"As Geography without History seemeth a carkasse without motion; so History without Geography wandreth as a Vagrant without: a certaine habitation."
-Captain John Smith
Noted historian Michael Kammen, writing in his well received summary of the state of historical investigation and the teaching of history, The Past Before Us (1980), recognized the importance of geography. He noted that the integration of geographical interpretations into historical studies is long overdue, and he maintained that even those historians with "training in geography" were now becoming more sensitive to the "role of the environment, material resources, and land use in human history." Kammen commended the work of the French historians known as the Annalistes group, that pioneered serious investigations into historical geography and he praised them for their "finely attuned sense of place" and their ability to explain historical events through geography. Kammen pointed to the work of geographer Paul English and his book City and Village Life in Iran. English connected the historical pattern of urban domination as being influenced heavily by the importance of carpet weaving and over-reliance of export trade. Lastly, Kammen urged that the teaching of local history cannot be successful without comparative geographical analysis that delineates unique physical and social attributes.
Since Kammen's work in 1980 we have seen the formal teaching of geography de-emphasized in both the K-12 and college curriculum. Community colleges and fouryear universities have down-sized their geography departments, or worse yet, eliminated geography courses completely. Every year national educational surveys and standardized-test scores point to an increasing lack of geographic knowledge about local, regional, national or global geography. Even D. W. Meinig's bold attempt to re-write American history in his massive three-volume compilation entitled, The Shaping of America: A Geographic Perspective on 500 Years of History has not made a significant impact among historians, educators or the general public. However, a few bold geographers have stepped forward and connected with their history colleagues to influence history-social science curriculum, particularly at the K-12 level.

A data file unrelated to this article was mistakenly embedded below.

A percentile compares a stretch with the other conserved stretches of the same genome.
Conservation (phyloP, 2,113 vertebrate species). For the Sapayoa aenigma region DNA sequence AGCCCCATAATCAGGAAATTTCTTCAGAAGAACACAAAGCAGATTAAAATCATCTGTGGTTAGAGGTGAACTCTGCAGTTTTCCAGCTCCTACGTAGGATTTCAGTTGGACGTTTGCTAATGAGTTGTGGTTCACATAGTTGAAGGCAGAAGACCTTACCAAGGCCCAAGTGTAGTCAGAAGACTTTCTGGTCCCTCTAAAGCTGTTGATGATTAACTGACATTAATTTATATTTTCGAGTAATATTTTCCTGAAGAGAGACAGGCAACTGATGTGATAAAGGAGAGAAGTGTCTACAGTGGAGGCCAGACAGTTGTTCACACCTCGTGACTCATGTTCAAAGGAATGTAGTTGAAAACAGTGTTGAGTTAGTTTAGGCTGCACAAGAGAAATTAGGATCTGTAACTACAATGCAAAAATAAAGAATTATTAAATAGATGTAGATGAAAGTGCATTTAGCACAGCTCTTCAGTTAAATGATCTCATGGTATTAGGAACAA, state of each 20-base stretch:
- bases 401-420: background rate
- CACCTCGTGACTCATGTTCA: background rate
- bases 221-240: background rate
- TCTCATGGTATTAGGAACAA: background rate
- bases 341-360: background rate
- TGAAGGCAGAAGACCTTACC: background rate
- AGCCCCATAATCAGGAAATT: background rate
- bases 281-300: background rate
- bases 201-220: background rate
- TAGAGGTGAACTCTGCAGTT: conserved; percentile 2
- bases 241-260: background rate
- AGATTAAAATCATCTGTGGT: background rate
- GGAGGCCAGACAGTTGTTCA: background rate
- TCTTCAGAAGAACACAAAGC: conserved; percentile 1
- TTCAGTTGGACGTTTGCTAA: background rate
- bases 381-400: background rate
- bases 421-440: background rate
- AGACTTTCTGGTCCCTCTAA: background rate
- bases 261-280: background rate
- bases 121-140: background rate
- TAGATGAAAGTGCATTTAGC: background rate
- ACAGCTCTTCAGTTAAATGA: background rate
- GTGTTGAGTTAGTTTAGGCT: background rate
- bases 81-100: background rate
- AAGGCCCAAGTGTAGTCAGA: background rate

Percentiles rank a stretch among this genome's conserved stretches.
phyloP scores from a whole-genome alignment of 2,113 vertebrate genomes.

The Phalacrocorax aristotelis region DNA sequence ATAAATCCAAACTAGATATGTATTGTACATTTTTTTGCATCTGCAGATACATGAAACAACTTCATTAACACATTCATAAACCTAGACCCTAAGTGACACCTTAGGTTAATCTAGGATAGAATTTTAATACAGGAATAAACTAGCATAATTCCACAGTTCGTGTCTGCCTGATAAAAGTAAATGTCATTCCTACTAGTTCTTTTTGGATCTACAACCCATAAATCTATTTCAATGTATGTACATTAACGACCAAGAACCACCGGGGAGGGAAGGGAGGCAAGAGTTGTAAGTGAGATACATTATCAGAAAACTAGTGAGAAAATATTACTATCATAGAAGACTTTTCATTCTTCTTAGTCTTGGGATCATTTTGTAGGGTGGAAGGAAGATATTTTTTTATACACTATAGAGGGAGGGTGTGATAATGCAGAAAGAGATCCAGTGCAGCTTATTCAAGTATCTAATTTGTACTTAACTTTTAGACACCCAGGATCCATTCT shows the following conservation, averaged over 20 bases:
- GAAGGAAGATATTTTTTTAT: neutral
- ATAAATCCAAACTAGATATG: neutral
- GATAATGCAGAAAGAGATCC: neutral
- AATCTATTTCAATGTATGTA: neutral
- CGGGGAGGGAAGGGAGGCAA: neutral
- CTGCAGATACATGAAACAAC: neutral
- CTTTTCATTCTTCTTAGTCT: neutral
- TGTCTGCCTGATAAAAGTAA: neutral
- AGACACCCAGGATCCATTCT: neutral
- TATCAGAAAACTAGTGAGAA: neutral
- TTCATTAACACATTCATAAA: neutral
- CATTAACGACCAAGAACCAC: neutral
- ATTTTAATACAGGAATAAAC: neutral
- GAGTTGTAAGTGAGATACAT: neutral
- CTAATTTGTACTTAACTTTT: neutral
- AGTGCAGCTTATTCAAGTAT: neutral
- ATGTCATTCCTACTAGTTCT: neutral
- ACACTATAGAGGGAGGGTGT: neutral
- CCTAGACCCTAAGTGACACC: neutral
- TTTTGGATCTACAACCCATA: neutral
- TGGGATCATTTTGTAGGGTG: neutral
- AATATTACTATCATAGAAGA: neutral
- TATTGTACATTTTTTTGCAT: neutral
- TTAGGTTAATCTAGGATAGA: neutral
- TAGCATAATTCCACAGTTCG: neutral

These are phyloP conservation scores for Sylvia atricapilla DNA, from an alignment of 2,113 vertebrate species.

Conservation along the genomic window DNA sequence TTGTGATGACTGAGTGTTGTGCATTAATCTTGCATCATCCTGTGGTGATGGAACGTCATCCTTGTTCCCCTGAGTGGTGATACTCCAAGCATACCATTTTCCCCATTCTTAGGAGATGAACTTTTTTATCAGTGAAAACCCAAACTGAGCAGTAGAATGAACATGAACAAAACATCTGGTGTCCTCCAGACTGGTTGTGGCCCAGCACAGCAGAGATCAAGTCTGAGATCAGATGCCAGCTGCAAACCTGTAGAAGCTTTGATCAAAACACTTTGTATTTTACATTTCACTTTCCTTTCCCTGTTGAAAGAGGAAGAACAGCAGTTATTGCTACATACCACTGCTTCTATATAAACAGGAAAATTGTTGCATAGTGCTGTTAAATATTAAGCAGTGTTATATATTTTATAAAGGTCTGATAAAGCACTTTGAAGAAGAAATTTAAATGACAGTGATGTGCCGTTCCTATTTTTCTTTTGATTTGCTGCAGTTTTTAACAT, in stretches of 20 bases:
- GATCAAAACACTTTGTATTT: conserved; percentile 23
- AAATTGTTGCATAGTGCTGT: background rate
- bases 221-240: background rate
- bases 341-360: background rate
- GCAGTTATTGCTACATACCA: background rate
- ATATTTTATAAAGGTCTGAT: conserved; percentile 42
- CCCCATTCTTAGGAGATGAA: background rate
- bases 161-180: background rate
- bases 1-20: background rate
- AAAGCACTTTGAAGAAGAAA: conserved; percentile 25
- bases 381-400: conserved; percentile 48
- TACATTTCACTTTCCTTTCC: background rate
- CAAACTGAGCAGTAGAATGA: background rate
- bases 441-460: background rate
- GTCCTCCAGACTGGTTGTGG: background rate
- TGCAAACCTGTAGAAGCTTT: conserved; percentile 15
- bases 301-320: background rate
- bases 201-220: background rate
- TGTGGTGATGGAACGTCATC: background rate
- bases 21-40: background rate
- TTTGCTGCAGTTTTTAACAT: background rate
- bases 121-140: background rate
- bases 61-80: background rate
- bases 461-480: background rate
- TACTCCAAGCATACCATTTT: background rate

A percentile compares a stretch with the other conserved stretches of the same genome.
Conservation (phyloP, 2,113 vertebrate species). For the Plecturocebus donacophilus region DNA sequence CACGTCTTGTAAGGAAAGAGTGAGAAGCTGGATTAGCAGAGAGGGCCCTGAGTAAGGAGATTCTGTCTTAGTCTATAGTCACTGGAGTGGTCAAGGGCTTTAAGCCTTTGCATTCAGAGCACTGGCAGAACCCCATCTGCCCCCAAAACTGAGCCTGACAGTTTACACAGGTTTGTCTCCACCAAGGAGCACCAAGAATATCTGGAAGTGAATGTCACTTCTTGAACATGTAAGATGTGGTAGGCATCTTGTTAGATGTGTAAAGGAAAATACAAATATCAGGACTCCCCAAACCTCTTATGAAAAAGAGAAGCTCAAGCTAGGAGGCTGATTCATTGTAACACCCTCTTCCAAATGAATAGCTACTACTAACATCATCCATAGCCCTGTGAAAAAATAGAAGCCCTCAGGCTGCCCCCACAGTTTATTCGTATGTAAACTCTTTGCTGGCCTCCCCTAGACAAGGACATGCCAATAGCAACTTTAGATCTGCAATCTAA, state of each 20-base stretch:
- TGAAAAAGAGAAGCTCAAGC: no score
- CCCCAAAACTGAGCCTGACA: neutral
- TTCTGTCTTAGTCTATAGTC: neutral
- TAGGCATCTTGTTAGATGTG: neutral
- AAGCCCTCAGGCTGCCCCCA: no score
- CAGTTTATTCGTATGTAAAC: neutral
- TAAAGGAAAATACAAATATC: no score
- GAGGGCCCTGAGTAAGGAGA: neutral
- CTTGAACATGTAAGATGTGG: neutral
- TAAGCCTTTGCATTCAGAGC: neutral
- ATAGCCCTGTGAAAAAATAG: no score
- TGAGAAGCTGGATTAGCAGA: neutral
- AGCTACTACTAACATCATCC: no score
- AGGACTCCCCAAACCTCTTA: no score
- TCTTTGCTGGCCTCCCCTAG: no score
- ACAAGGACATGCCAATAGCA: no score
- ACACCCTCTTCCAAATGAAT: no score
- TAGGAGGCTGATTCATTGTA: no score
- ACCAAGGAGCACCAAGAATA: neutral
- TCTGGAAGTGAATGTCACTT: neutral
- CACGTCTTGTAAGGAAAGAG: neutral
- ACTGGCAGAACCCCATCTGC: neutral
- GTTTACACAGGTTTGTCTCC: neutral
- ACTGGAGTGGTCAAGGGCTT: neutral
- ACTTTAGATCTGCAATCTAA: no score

In California, Christopher "Kit" Salter was one of those geographers. He served as the geographic consultant on the 1987 History-Social Science Framework Committee. A look at the Course Descriptions in the California History-Social Science Framework clearly reveals the concept that history and geography are considered of equal importance in curriculum content and should be integrated throughout all units of study. Grades 5, 8, and 11 give course descriptors as, "United States History and Geography," while grades 6, 7, and 10 are titled, "World History and Geography." As a member ofthat Framework committee, I distinctly recall Salter arguing persuasively for more geography content in the new social studies curriculum and for a new integrative approach. He provided one example after another of how geography greatly influenced significant historical events. In a short time, he certainly had convinced me, and the committee at large, of geography's importance. Interestingly, Salter did not convince us to just add more formal geography units into the curriculum, or even offer more formal geography courses, but rather to think about integrating geography comprehensively and effectively into history. The result is not only seen in the Framework, but in the ensuing HistorySocial Science Academic Content Standards.
GEOGRAPHY INTEGRATlON STRATEGIES
One convenient method for integrating geography into the history curriculum involves considering the five themes of geography. Each theme has applications in every history unit. Teachers need to revisit the themes, as laid out in the Framework, and consider integrating them in a regular and purposeful manner. …